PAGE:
Linking pelagic production and sea scallop energy requirement on the Northeast U.S. Shelf: A model-based assessment

Rubao Ji, Woods Hole Oceanographic Institution, Biology Department, Woods Hole, United States, Zhixuan Feng, Woods Hole Oceanographic Institution, Woods Hole, MA, United States, Deborah Hart, NOAA Fisheries Woods Hole Laboratory, Woods Hole, United States, Changsheng Chen, University of Massachusetts Dartmouth, School for Marine Science and Technology, New Bedford, United States, Liuzhi Zhao, University of Massachusetts Dartmouth, United States and Cabell Davis, Woods Hole Oceanographic Institution, Biology, Woods Hole, MA, United States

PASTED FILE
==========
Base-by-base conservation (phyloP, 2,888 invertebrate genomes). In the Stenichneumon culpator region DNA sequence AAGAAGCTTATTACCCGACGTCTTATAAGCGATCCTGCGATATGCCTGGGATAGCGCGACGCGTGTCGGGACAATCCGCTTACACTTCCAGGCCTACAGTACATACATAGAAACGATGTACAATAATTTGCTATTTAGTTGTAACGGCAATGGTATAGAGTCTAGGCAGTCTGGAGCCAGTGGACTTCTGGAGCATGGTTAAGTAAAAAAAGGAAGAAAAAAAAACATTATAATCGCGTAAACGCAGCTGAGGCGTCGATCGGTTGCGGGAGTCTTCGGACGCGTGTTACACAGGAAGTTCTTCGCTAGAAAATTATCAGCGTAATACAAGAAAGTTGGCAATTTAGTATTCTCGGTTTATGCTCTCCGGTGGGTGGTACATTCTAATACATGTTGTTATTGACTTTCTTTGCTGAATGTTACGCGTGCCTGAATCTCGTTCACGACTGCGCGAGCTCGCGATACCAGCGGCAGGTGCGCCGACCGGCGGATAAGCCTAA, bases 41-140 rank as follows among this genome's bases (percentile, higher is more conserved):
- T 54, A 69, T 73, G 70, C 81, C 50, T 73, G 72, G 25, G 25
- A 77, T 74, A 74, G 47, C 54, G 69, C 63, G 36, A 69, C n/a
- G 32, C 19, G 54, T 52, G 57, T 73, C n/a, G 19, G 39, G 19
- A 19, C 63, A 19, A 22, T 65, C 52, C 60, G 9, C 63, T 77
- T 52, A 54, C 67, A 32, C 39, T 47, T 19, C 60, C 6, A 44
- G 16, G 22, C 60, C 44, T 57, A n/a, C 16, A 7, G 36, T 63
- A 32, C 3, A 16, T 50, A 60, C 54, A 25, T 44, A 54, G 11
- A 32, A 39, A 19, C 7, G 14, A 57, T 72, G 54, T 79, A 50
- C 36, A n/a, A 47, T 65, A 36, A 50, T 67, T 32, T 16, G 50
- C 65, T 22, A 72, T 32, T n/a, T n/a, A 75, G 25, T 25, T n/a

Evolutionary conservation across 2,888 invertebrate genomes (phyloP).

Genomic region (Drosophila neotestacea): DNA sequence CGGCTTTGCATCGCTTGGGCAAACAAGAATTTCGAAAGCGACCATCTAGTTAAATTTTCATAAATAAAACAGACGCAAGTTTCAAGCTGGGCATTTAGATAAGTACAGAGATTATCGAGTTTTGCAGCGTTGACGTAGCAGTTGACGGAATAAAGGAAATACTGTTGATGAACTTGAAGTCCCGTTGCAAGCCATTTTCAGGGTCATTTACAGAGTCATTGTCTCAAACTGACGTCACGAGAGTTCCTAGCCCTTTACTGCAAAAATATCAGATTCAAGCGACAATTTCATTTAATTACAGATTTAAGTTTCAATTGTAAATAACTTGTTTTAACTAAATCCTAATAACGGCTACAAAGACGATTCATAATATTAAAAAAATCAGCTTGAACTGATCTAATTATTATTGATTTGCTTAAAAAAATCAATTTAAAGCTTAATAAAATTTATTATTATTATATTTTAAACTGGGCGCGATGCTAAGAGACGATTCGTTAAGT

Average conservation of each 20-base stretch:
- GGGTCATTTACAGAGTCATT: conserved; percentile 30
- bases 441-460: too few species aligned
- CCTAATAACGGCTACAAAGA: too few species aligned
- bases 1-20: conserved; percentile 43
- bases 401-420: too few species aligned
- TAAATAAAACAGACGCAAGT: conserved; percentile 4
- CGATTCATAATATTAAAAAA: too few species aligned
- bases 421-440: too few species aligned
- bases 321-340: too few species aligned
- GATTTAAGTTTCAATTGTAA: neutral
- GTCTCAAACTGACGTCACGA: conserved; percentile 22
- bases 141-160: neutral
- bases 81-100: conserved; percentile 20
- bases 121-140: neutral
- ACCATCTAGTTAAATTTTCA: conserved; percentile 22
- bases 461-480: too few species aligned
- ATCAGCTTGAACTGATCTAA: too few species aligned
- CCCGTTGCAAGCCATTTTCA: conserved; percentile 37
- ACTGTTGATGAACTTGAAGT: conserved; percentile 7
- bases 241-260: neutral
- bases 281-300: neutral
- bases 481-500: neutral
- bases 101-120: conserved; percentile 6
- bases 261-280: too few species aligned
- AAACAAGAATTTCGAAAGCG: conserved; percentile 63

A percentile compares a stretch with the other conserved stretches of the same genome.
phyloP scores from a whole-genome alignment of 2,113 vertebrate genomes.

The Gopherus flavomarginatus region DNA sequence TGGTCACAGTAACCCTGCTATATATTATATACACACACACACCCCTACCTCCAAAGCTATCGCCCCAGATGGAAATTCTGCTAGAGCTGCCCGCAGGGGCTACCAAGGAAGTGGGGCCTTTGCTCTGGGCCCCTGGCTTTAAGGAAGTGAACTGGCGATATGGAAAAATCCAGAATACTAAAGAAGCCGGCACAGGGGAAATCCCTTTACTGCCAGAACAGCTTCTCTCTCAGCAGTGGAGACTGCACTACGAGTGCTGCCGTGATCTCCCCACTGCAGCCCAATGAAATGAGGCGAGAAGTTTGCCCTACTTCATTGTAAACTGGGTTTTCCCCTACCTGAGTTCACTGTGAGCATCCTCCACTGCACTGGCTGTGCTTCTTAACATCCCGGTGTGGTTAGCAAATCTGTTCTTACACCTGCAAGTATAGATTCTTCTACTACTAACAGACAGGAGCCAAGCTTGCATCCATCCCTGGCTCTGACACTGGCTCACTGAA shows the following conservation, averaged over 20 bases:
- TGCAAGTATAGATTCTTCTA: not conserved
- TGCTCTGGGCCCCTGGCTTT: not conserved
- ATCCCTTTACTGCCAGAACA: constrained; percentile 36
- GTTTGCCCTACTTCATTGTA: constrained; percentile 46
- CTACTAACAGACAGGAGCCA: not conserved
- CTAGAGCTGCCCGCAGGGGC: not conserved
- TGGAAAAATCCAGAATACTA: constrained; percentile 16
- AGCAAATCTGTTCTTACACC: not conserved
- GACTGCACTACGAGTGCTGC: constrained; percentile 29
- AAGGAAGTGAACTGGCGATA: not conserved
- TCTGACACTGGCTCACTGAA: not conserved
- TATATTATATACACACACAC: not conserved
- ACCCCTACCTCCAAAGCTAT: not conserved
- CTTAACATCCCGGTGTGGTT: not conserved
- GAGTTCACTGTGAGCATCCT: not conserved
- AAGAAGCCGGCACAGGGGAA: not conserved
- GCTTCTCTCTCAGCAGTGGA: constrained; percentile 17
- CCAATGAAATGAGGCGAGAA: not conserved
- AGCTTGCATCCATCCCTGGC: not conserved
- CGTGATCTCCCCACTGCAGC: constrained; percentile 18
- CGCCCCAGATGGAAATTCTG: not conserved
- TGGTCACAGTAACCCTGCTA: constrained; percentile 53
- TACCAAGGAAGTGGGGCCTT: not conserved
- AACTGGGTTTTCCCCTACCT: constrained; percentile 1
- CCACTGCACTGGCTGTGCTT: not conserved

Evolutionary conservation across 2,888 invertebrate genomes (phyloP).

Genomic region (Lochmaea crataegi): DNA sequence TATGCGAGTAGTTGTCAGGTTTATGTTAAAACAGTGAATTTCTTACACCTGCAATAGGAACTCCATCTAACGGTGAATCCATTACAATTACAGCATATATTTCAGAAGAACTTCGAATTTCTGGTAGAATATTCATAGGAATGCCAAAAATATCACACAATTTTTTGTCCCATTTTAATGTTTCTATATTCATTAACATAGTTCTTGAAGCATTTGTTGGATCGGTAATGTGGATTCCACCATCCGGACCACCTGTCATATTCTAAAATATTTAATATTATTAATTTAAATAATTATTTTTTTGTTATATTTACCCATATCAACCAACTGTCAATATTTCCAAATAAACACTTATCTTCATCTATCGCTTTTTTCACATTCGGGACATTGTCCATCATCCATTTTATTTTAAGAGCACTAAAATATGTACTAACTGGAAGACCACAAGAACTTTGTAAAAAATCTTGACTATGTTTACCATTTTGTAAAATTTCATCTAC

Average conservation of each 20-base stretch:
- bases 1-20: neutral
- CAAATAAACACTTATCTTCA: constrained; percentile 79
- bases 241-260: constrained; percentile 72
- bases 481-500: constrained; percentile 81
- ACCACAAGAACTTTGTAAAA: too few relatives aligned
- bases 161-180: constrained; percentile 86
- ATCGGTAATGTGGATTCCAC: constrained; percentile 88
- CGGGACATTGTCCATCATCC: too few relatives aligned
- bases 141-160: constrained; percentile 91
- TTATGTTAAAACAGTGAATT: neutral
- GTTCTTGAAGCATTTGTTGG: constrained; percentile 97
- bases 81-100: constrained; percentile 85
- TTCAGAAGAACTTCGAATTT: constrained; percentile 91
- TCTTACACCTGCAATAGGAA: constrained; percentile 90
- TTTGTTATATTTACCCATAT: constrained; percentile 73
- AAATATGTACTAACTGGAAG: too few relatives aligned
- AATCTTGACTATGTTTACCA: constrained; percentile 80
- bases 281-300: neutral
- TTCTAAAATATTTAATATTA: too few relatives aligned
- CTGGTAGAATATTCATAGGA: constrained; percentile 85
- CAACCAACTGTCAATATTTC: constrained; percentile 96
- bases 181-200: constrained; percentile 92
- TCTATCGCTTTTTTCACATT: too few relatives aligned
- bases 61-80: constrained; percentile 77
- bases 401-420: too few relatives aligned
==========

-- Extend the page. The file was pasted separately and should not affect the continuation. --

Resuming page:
Shelf seas often have tight pelagic-benthic coupling through the sinking export of water column production to benthic zone over a small depth range. The amount of energy supply to benthic organisms is controlled by key processes such as the pelagic productivity and sedimentation/resuspension of organic matters. The latter involves bottom boundary layer dynamics and is critical for the coupling, but its importance is difficult to quantify. We use a 3-D coupled biological-physical model to assess the spatio-temporal variability of production exported from the water column to the bottom of the Northeast U.S. Shelf (NES), with a specific attention to the effect of bathymetry, mixing/stratification regime and phytoplankton size composition. We also evaluate the distribution and energy requirement of Atlantic sea scallop (Placopecten magellanicus), an important fishery on the NES. Initial model runs indicated that available phytoplankton near the bottom is not sufficient to meet scallop’s energy requirement, especially on the outer shelf (70-100 m) where the scallops typically reach high abundance. Including detrital organic matter as an additional food source for scallops only partly alleviated the energy deficiency. However, by including a vertical gradient of organic particles within the bottom layer, the energy balance can be mostly reached. An approximation of the vertical gradient was based on the concept of Rouse profile: a concentration profile resulting from the balance of sedimentation and resuspension of particles.